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Comprehensive Elderly Care Initiatives in China - Liza Lin & Stanley James

China will simplify procedures and cut administrative fees for industries related to the elderly as the nation seeks to manage its aging population, Premier Li Keqiang said in a State Council statement yesterday.

The government wants to make it easier for foreign and private investment in sectors for aged-care services and facilities, the Council, the country’s cabinet, said in the statement online, citing Li.

Policy makers are seeking ways to manage the cost of caring for the elderly, with the number of people 60 years or older set to double by 2053. The nation’s one-child policy limited births, increasing the burden on the sole offspring, while migration from farms to cities as the economy expands have separated many parents from their children. Traditionally, children lived with their parents and cared for them in accordance with Confucian teachings.

The number of old-age citizens is fast approaching the 200 million mark in China, the State Council said yesterday. Authorities will cut fees for the elderly in need and set up day-care centers for them, according to yesterday’s statement.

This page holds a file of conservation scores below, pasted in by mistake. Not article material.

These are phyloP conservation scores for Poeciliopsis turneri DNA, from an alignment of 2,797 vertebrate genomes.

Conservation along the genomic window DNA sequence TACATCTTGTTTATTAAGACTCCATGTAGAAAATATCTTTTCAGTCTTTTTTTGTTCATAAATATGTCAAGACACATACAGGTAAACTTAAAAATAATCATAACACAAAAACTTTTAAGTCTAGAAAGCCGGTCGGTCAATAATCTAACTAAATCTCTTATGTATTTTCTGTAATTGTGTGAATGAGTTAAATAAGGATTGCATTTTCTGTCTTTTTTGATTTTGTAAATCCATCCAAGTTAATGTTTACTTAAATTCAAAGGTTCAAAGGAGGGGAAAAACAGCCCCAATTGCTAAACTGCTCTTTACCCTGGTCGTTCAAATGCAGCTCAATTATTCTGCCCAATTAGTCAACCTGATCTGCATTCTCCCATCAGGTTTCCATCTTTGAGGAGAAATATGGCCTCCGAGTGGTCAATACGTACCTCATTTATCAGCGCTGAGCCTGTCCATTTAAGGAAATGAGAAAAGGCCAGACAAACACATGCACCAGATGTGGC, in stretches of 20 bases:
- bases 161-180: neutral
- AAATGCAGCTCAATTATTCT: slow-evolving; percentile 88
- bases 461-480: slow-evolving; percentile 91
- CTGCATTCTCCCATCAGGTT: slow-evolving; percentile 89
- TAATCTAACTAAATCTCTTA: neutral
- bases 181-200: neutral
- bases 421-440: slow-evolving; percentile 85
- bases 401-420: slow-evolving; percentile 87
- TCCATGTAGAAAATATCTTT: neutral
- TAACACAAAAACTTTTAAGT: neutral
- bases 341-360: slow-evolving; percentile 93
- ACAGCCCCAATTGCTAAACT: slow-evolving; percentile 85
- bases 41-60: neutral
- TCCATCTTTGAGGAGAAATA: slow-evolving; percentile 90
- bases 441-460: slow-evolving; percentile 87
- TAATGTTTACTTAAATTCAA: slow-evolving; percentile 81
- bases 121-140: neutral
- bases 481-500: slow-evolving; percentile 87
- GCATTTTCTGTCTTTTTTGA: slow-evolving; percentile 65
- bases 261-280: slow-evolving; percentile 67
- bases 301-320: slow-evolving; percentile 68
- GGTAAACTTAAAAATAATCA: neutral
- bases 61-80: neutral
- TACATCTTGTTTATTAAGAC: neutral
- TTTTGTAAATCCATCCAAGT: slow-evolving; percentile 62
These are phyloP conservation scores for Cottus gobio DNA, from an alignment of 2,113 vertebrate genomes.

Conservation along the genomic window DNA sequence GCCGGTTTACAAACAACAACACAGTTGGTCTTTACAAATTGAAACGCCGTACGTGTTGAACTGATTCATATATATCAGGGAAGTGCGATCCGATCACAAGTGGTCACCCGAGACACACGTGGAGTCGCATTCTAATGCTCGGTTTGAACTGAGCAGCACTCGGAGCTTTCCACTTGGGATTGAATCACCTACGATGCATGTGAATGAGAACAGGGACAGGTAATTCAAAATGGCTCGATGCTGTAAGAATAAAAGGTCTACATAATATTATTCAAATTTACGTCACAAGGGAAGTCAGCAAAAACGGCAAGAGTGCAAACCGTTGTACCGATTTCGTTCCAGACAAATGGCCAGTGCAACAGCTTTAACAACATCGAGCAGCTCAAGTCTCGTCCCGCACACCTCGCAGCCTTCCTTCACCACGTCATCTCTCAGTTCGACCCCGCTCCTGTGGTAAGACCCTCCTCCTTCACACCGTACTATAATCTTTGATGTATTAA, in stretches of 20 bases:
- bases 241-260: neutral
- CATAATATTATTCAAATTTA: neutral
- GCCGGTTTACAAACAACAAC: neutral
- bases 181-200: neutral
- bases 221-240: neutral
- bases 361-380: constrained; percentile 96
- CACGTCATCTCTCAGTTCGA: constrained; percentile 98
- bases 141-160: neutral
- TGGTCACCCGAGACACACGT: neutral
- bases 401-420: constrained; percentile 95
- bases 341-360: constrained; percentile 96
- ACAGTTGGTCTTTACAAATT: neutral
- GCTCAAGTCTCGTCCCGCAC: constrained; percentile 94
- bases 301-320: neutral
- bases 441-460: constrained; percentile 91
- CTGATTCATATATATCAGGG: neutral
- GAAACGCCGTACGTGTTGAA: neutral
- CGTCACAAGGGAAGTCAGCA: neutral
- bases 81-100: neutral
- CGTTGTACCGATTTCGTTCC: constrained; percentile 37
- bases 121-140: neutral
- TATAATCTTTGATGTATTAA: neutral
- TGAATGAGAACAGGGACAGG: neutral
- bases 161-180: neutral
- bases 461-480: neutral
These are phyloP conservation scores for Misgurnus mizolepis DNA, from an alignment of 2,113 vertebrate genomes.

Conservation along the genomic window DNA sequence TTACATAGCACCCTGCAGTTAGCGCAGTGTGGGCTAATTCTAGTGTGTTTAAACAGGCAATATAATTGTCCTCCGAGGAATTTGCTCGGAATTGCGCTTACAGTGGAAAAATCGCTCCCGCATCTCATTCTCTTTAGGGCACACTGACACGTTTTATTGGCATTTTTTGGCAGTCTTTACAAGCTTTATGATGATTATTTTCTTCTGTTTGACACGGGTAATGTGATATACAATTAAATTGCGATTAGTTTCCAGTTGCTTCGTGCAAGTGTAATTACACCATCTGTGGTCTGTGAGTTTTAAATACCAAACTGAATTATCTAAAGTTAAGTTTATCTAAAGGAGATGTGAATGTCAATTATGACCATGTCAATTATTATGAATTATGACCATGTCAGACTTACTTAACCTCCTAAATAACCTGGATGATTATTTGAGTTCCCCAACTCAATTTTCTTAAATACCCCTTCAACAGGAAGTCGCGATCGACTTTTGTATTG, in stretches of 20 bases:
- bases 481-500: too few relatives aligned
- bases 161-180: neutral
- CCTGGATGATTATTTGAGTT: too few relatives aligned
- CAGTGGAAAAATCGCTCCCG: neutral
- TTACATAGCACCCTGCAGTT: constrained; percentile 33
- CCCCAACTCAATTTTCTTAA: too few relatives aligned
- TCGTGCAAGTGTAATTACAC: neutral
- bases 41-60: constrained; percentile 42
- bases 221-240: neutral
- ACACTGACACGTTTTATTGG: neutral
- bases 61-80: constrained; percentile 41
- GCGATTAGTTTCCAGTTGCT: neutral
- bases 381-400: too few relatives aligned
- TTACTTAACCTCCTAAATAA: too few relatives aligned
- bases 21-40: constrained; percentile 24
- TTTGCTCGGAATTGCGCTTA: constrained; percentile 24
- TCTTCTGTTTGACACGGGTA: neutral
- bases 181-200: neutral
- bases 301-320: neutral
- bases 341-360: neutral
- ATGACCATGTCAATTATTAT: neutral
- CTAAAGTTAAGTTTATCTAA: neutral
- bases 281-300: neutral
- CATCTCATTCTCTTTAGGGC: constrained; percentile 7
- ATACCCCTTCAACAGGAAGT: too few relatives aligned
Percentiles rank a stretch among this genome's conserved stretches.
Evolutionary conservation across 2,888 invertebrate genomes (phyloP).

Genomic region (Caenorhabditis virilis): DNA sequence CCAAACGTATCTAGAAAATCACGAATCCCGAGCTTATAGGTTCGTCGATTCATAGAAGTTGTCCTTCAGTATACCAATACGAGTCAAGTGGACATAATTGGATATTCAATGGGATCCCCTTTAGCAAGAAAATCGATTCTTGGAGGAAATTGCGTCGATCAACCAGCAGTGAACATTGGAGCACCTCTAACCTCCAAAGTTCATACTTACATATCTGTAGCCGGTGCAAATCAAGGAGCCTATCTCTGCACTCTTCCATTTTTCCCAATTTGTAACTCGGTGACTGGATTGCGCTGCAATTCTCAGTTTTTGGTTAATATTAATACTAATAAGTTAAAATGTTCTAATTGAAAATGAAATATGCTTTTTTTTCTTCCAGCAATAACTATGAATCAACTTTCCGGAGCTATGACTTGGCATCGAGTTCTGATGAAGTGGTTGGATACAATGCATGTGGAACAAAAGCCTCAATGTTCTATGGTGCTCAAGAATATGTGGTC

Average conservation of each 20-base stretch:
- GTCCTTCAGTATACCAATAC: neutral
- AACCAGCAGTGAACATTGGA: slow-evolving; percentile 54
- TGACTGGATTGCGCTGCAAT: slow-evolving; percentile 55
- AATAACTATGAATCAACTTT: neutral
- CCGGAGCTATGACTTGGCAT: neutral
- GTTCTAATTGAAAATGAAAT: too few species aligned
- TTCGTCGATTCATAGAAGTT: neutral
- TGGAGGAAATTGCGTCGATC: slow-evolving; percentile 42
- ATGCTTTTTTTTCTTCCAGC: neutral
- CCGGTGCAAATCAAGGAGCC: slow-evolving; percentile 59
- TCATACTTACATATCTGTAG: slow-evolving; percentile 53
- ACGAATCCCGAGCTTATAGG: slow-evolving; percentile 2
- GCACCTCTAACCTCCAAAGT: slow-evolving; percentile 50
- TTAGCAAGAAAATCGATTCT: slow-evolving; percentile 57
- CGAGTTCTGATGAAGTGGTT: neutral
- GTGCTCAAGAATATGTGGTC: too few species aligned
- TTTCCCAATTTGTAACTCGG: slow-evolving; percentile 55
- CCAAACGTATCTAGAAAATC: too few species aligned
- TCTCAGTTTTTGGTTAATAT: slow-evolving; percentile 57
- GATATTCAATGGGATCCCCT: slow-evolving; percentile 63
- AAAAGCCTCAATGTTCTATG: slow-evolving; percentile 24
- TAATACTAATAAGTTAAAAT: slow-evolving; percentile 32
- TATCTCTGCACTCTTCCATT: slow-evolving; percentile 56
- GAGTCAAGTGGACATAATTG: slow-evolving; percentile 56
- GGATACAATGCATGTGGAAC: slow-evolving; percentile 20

In new residential areas, buildings will need to have facilities catering to elderly residents and the country is seeking to build a comprehensive support network for old-age residents by 2020, the State Council said.

China will also lower barriers of entry to provide nursing, insurance and health care services for older citizens, it said.

The nation, which revised an elderly-care law (on Dec 28th) allowing parents to sue their children for failing to visit, has pledged to improve long-term care and benefits for senior citizens.

Authorities have created an Elderly Day that will be celebrated each year in the fall and have said they’ll boost the number of beds in care facilities to 30 per 1,000 elderly people by 2015, from 20 now.

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